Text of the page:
Friday, October 8, 2010

Pink Floyd 8: Meddle

This is about where the casual listener should be feeling more comfortable. Meddle is more or less where the classic Pink Floyd sound (as heard on Classic Rock radio) begins. It’s all here: slow thudding bass, spacey guitar made to fill stadiums and otherworldly sounds known only to them.
“One Of These Days” fades out of the mist foretelling doom with that burping bass and a few nightmarish chords, before a middle section that supposedly quotes the Doctor Who theme before Nick Mason recites the full title. Once the drums kick in and the slide solo starts, you forget that it’s only two chords. More slide appears on “A Pillow Of Winds”, a much gentler song to provide a respite. “Fearless” is another song that confounds the listener request lines, with lyrics so quiet as to be indiscernible under a classic rising acoustic riff, before fading away to the sound of the fans at a Liverpool soccer game singing “You’ll Never Walk Alone”. A pair of mildly silly songs closes the side: the jazzy, summery “San Tropez”, and the stupid blues “Seamus”, named after the dog who howls on it.
As with their previous album, they dedicate a full side to a single composition, and “Echoes” is arguably one of the absolute few 23-minute rock songs that isn’t boring. From the opening ping effect through the verses, each capped by a dramatic descending/ascending riff. True to form, a funky section follows, with Gilmour exploring the limits of his foot pedals, setting us up for the truly frightening centerpiece, a mind movie wherein a frightened bird soars around rocky cliffs against a red sky. Whether it escapes or approaches its peril is unknown, as the ping returns and the band explodes into a cathartic burst of arpeggios, before returning to the verse and resolution, fading away again.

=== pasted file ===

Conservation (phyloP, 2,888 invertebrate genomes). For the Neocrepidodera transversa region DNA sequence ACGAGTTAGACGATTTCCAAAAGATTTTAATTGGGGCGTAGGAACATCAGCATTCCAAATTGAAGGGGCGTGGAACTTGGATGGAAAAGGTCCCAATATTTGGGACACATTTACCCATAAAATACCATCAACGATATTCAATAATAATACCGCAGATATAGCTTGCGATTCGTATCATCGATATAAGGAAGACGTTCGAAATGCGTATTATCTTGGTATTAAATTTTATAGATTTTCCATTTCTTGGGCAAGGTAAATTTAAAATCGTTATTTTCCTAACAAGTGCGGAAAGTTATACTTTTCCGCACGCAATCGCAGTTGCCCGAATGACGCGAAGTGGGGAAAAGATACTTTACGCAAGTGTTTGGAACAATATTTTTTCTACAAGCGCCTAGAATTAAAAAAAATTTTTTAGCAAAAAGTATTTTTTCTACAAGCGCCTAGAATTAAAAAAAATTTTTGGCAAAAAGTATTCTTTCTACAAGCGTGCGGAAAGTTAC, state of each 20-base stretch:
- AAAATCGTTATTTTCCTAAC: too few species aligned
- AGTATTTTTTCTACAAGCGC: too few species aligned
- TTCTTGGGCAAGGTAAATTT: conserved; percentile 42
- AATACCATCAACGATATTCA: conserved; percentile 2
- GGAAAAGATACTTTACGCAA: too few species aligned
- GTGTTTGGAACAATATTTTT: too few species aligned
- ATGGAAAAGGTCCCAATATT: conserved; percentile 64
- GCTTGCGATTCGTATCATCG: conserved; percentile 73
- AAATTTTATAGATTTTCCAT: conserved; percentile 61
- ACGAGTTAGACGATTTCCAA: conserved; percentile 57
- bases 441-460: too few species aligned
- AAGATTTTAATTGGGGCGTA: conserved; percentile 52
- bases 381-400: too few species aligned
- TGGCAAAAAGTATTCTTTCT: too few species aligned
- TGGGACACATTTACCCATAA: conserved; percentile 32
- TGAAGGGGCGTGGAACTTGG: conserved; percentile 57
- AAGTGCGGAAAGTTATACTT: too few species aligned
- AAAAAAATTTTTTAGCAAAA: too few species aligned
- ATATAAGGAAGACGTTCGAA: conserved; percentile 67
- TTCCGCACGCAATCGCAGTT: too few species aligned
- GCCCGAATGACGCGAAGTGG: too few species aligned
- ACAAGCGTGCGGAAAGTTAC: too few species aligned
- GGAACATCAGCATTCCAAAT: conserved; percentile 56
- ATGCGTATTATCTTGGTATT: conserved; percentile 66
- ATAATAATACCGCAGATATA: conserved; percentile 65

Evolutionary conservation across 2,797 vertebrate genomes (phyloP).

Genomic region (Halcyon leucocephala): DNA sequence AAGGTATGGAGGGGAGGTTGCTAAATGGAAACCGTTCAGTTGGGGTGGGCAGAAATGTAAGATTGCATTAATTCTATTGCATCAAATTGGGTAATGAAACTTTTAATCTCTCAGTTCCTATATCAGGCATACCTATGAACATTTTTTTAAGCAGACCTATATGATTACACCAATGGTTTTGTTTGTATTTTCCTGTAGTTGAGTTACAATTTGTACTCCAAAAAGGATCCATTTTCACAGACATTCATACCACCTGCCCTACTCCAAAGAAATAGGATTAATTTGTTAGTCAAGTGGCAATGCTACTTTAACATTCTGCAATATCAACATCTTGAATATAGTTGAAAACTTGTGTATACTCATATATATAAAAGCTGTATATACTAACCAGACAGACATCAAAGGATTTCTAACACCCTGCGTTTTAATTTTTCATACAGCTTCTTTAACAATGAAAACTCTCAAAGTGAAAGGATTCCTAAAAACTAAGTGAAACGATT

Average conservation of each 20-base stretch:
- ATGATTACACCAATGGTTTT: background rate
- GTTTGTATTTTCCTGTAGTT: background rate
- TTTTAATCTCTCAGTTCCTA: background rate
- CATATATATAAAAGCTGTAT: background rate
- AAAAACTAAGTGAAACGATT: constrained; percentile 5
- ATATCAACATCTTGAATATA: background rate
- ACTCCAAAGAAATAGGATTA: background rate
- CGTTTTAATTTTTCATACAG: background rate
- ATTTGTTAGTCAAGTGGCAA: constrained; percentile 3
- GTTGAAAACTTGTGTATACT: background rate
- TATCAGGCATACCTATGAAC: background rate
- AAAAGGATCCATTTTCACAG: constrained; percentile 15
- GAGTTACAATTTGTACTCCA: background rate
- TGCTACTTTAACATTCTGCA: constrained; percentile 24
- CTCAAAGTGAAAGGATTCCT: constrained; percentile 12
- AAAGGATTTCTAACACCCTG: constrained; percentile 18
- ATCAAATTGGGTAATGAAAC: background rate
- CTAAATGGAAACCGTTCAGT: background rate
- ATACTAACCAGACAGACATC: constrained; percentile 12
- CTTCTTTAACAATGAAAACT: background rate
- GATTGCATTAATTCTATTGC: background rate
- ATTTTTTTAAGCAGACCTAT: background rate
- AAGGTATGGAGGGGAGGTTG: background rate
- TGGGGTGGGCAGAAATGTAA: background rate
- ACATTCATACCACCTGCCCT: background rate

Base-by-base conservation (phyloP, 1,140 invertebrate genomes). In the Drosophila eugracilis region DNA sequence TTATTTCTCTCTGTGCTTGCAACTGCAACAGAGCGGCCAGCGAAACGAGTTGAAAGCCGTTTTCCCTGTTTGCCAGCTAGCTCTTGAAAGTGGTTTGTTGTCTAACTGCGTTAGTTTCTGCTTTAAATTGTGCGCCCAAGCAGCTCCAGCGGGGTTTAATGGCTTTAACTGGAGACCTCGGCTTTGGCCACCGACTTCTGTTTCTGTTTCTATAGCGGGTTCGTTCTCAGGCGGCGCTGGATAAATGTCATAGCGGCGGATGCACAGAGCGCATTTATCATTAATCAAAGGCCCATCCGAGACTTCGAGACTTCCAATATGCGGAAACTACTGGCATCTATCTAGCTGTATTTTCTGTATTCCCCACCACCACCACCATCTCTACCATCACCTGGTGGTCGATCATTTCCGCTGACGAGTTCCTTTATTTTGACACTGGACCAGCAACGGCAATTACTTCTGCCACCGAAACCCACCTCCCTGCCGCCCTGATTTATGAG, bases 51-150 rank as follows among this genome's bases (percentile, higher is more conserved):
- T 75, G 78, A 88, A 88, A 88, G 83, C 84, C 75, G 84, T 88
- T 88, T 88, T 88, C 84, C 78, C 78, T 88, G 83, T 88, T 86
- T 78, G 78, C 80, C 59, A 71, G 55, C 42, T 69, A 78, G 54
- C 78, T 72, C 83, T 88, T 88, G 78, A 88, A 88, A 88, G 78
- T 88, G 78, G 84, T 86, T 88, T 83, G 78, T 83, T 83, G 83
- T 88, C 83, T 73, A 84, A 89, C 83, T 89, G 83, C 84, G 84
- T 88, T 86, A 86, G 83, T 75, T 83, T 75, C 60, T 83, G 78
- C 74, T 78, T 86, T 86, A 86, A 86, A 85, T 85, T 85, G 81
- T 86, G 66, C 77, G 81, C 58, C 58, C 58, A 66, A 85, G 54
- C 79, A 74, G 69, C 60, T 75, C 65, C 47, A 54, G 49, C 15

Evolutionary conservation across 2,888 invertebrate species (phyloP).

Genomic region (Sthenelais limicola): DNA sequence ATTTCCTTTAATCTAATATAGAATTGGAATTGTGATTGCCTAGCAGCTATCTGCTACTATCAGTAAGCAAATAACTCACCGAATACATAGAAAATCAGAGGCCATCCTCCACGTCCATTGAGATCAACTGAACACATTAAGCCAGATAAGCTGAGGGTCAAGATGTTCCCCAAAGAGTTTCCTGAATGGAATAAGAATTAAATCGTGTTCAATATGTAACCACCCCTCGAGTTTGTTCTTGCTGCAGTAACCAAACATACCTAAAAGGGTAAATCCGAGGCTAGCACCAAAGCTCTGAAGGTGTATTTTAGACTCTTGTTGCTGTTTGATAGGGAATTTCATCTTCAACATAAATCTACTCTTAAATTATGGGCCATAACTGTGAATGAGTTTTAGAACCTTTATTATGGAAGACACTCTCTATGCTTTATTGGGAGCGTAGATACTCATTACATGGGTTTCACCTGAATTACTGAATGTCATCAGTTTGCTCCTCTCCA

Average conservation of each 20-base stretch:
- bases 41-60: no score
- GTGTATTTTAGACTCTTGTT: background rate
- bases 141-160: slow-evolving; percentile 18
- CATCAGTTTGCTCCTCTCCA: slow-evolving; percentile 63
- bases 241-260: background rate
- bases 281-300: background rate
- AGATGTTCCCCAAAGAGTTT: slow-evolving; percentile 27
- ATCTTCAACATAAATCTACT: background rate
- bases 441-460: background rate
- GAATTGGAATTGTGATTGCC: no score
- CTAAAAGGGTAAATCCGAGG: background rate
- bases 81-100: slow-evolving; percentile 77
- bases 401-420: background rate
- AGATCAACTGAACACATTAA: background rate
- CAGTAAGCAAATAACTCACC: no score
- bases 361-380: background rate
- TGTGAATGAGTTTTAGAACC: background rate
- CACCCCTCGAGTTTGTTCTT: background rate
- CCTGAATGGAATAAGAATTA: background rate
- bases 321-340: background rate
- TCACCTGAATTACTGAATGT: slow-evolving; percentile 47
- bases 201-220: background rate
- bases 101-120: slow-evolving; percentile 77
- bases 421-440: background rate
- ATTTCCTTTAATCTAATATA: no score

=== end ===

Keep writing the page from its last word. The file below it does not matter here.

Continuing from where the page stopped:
Roughly four years into their recording career and three years after losing Syd, Pink Floyd finally found their own signature sound. In addition, Meddle gave them a new long piece to play in stadiums. America in particular was starting to really take notice.

Pink Floyd Meddle (1971)—4

No comments:

Post a Comment